A sad farewell to Stone Garden’s black acacia

We knew there was a problem when a huge tree limb crashed to the ground at LEAF’s C.R. Stone Garden in late October. Fortunately, none of the gardeners were working in that area at the time.

We brought in a consulting arborist to assess the damage. When he climbed up to inspect the area where the broken limb and three other large limbs were attached, he discovered there was enough decay in the pocket to create a perfect home for a tomato seedling to grow! 

Surprise! A tomato was growing in a pocket of decay between one of the branches and the trunk.

The arborist reported moderate risk of more falling limbs. The risk would increase with time and could possibly compromise the Stone Garden trailer and greenhouse and also the nearby Mission Valley Veterinary Clinic. The Stone Garden manager was especially concerned for the safety of the many people who volunteer and frequent the garden, so the heartbreaking decision was made to take down the tree. The tree was felled on October 25th.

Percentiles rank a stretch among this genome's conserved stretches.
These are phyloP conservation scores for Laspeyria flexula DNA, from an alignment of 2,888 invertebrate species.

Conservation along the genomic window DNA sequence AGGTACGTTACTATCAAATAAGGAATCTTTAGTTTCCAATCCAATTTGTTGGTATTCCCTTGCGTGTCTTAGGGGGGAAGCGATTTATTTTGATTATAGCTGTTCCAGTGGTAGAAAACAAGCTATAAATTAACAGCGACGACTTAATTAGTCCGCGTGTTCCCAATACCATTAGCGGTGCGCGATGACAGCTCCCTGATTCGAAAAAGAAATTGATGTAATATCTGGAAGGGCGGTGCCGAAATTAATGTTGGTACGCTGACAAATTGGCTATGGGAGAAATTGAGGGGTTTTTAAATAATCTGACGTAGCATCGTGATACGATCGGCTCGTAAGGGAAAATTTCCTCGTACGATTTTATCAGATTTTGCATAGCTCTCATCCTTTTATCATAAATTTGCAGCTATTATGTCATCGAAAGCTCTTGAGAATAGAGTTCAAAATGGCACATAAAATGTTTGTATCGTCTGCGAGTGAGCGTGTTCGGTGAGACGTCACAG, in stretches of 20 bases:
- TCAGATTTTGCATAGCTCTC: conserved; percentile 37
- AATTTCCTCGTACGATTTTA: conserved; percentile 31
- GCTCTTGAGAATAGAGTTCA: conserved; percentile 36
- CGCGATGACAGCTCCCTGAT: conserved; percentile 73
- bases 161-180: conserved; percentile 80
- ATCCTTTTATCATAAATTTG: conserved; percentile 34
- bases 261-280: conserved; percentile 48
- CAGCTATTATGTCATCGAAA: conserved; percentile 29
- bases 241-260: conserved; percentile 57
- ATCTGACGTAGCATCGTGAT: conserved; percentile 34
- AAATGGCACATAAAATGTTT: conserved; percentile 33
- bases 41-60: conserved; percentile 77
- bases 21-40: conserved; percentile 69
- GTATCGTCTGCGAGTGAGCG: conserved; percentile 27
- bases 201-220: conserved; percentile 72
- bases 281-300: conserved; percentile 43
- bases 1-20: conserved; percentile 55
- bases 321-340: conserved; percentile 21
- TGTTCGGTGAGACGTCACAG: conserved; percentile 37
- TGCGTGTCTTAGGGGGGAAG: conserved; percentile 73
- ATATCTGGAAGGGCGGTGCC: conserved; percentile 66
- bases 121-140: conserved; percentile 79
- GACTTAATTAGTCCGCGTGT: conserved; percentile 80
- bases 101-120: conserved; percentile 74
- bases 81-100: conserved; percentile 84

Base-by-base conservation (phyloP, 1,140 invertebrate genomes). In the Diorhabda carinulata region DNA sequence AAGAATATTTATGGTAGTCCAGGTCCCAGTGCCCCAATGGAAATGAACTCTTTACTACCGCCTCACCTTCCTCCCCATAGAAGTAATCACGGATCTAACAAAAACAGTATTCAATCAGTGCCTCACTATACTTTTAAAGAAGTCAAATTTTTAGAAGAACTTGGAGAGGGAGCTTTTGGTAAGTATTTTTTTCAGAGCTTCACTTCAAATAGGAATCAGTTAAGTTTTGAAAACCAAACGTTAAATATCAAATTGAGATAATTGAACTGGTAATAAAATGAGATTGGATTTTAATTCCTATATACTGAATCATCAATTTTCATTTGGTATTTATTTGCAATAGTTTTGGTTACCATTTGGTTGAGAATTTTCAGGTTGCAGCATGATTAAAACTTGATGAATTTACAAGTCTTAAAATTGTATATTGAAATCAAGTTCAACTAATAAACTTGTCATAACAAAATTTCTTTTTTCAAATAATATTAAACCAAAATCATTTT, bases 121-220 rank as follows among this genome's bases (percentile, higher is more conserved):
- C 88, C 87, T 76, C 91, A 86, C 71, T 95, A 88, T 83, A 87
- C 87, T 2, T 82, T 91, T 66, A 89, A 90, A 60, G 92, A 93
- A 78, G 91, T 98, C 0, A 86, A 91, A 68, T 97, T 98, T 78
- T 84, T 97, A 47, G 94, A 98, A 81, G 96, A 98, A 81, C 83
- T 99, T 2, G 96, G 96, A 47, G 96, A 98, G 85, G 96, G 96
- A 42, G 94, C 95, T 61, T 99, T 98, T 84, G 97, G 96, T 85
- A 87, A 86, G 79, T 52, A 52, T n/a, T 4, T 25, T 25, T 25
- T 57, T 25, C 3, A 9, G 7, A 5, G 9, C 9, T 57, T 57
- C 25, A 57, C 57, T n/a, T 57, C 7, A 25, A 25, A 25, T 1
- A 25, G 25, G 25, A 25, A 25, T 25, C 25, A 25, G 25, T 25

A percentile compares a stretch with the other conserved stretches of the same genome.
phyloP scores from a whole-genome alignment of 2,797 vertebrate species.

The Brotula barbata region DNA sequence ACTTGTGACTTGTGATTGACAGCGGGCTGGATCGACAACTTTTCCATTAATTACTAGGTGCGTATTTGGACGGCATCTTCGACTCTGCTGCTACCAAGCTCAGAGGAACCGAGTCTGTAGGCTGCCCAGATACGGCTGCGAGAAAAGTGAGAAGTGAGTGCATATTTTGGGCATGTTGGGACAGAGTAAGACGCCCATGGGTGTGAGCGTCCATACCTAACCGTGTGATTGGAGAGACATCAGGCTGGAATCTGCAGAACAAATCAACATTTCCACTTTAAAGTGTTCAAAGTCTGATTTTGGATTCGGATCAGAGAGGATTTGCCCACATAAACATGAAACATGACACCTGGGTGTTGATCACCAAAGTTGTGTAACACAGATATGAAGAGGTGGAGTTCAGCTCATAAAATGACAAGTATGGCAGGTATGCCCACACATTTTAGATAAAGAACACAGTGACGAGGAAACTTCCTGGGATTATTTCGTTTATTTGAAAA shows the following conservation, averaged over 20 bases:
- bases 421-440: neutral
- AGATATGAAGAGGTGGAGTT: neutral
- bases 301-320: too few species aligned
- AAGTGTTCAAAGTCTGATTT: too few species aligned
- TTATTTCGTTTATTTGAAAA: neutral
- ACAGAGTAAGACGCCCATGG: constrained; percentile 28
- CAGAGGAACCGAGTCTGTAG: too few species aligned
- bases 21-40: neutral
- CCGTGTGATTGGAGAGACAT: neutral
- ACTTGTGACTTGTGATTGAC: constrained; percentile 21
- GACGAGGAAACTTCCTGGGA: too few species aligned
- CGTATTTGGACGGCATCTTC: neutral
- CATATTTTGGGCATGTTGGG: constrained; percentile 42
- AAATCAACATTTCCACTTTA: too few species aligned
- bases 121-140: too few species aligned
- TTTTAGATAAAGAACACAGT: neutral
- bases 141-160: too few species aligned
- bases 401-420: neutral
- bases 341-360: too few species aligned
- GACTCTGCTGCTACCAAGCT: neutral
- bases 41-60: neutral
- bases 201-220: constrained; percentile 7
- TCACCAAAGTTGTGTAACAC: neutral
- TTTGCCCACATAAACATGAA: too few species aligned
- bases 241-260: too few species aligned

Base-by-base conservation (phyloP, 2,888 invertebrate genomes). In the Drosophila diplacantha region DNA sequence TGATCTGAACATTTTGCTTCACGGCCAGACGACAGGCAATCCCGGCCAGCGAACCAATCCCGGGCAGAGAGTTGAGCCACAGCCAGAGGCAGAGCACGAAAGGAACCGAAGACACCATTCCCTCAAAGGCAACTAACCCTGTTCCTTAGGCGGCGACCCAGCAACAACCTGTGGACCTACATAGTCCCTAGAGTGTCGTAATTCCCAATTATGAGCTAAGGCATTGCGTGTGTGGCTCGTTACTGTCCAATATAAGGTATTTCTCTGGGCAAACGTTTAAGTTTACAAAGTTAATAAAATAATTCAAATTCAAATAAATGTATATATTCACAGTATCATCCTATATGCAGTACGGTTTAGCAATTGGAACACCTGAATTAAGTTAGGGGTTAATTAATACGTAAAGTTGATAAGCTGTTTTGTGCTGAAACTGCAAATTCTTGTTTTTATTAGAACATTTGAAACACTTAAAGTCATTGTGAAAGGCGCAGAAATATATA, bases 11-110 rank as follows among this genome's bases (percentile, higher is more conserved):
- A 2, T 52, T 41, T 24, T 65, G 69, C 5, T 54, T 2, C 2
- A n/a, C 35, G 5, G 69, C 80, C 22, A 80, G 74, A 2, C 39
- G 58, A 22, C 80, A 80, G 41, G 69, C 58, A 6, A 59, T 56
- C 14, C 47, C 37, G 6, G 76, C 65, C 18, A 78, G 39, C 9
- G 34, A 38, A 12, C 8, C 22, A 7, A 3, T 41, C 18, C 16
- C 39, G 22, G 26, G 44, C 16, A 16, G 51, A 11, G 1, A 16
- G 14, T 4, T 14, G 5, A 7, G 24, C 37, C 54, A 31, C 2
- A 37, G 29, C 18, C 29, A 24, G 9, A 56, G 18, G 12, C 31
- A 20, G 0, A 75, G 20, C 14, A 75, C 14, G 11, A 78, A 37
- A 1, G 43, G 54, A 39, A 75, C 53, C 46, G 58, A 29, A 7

Black acacias have become somewhat invasive in this area, where they grow well and get quite large. However, they are relatively short-lived at 40-60 years. This species is native to Southern Australia, where it’s grown as timber. The wood of acacias is close-grained and the tree rings are beautifully colored. The main trunk was felled as one big piece so the trunk can be milled into slabs for furniture. Also, the big branches were cut into 18-inch sections and smaller branches chipped for mulch. It’s fitting that the tree will have a second life at the Stone Garden. 

The beautifully colored rings of the black acacia

The arborist advised LEAF that other large trees at the site, a stone pine and two Canary Island palms, also need pruning. Hiring arborists to prune our trees was unplanned and a significant expense. LEAF will be seeking funding to do that.

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